AFRICA: Amcow Proposes Guidelines for Sanitation Policy Development

By - Published on / Modified on

AFRICA: Amcow Proposes Guidelines for Sanitation Policy Development©Vastram/Shutterstock

The African Ministers' Council on Water (Amcow) has launched the African Sanitation Policy Guidelines (ASPG). This tool will serve as a guide for African governments in their efforts to provide people with improved sanitation services.

After the “Sanitation and Wastewater Atlas” published in February 2021 by the African Development Bank (AfDB), the United Nations Environment Programme (UNEP) and Grid-Arendal, the African Sanitation Policy Guidelines (ASPG) were released on July 1st, 2021. This document also aims to boost the sanitation sector in Africa. The ASPGs were developed by the African Ministers’ Council on Water (Amcow). These guidelines address sanitation standards to support policy development, review and revision.

AFRICA: Amcow Proposes Guidelines for Sanitation Policy Development©Amcow

The African Sanitation Policy Guidelines©Amcow

The new document is the result of in-depth analyses of sanitation policies and strategies in 26 countries in Africa during 2019. “Among other things, the assessment revealed that 5 years into the Sustainable Development Goals (SDGs) era, almost 61% of sanitation policies on the continent were still focused on the Millennium Development Goals (MDGs),” says AMCOW. The difference between the two agendas lies mainly in the focus on sustainability.

Read Also – Urban sanitation, a major challenge for sustainable cities in Africa

One of the sanitation challenges in Africa is the reduction of open defecation. At least 32% of the continent’s population still practises open defecation, which is a major source of neglected tropical diseases. Moreover, “half of the population in 34 of the 38 countries in sub-Saharan Africa do not have access to basic sanitation facilities for hand washing,” said El Hadji Abdourahmane Ndione in an op-ed published on AFRIK 21 in November 2020.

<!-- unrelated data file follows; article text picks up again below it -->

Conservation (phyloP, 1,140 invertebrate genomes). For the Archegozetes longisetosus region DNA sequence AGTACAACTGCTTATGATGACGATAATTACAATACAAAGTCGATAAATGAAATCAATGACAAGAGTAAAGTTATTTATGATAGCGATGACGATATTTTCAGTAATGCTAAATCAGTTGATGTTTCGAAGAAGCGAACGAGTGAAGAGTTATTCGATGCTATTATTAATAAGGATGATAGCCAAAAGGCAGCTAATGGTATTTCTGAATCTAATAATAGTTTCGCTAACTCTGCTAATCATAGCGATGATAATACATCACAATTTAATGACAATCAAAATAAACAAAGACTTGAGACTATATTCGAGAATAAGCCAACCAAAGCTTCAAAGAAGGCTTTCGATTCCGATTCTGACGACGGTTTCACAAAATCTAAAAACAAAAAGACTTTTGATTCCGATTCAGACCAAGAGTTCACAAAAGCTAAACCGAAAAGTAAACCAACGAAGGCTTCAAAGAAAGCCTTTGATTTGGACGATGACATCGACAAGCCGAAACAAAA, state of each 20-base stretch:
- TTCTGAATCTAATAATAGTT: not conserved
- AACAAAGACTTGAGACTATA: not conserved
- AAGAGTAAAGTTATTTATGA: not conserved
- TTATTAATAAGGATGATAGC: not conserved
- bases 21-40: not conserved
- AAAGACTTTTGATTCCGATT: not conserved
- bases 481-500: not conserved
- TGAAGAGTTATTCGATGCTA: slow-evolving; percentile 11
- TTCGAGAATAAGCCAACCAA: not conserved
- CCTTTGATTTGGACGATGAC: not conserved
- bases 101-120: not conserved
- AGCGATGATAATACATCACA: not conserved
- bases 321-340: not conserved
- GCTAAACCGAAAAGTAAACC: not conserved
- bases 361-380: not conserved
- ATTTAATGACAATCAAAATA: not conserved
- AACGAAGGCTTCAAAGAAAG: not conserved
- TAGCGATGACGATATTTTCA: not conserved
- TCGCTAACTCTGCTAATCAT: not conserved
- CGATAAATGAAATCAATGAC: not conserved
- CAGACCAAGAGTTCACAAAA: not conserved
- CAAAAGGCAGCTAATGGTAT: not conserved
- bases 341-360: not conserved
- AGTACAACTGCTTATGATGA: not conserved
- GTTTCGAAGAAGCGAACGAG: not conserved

Namibia, one of the least developed countries in this area, is already willing to use the ASPGs to improve its sanitation policy to make it “more self-sufficient”, said Carl Gustav Schlettwein, Namibia’s Minister of Agriculture, Water and Land Reform, recently. The lack of adequate sanitation in Namibia is exacerbated by the water crisis caused by severe droughts.

Ines Magoum

More on the same theme

More on the same area

We respect your privacy

When you browse on this site, cookies and other technologies collect data to enhance your experience and personalize the content you see. Visit our Privacy Policy to learn more. By clicking "Accept", you agree to this use of cookies and data.

Newsletter AFRIK 21